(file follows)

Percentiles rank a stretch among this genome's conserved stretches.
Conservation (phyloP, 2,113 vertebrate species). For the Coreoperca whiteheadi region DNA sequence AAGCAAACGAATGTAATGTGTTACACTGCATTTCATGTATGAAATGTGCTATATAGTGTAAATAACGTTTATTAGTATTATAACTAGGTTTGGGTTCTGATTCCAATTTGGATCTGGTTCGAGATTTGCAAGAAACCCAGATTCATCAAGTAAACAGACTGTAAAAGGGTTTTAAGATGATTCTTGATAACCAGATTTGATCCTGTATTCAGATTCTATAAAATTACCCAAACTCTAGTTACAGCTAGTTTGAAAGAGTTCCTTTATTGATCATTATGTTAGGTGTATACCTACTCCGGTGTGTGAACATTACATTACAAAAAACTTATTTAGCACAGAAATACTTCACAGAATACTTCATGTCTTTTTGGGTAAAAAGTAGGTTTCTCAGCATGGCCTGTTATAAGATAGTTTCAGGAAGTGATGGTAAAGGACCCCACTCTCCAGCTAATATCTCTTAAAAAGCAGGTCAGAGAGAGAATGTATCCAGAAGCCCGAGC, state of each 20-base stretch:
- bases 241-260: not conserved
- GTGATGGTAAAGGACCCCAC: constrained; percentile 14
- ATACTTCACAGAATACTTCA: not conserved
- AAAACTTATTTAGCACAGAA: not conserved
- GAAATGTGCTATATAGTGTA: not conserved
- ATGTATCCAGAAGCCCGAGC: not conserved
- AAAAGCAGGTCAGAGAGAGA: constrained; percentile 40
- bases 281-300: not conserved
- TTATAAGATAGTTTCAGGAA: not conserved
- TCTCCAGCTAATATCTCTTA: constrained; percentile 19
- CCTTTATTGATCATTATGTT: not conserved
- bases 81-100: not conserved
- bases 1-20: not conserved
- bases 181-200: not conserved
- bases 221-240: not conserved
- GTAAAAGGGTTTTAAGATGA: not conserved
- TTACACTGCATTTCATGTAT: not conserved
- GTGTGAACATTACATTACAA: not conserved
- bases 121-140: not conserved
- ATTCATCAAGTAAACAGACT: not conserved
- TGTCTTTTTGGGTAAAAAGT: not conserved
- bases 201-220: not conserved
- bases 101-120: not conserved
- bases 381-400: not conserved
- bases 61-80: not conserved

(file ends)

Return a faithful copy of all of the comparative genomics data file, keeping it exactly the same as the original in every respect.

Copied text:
Percentiles rank a stretch among this genome's conserved stretches.
Conservation (phyloP, 2,113 vertebrate species). For the Coreoperca whiteheadi region DNA sequence AAGCAAACGAATGTAATGTGTTACACTGCATTTCATGTATGAAATGTGCTATATAGTGTAAATAACGTTTATTAGTATTATAACTAGGTTTGGGTTCTGATTCCAATTTGGATCTGGTTCGAGATTTGCAAGAAACCCAGATTCATCAAGTAAACAGACTGTAAAAGGGTTTTAAGATGATTCTTGATAACCAGATTTGATCCTGTATTCAGATTCTATAAAATTACCCAAACTCTAGTTACAGCTAGTTTGAAAGAGTTCCTTTATTGATCATTATGTTAGGTGTATACCTACTCCGGTGTGTGAACATTACATTACAAAAAACTTATTTAGCACAGAAATACTTCACAGAATACTTCATGTCTTTTTGGGTAAAAAGTAGGTTTCTCAGCATGGCCTGTTATAAGATAGTTTCAGGAAGTGATGGTAAAGGACCCCACTCTCCAGCTAATATCTCTTAAAAAGCAGGTCAGAGAGAGAATGTATCCAGAAGCCCGAGC, state of each 20-base stretch:
- bases 241-260: not conserved
- GTGATGGTAAAGGACCCCAC: constrained; percentile 14
- ATACTTCACAGAATACTTCA: not conserved
- AAAACTTATTTAGCACAGAA: not conserved
- GAAATGTGCTATATAGTGTA: not conserved
- ATGTATCCAGAAGCCCGAGC: not conserved
- AAAAGCAGGTCAGAGAGAGA: constrained; percentile 40
- bases 281-300: not conserved
- TTATAAGATAGTTTCAGGAA: not conserved
- TCTCCAGCTAATATCTCTTA: constrained; percentile 19
- CCTTTATTGATCATTATGTT: not conserved
- bases 81-100: not conserved
- bases 1-20: not conserved
- bases 181-200: not conserved
- bases 221-240: not conserved
- GTAAAAGGGTTTTAAGATGA: not conserved
- TTACACTGCATTTCATGTAT: not conserved
- GTGTGAACATTACATTACAA: not conserved
- bases 121-140: not conserved
- ATTCATCAAGTAAACAGACT: not conserved
- TGTCTTTTTGGGTAAAAAGT: not conserved
- bases 201-220: not conserved
- bases 101-120: not conserved
- bases 381-400: not conserved
- bases 61-80: not conserved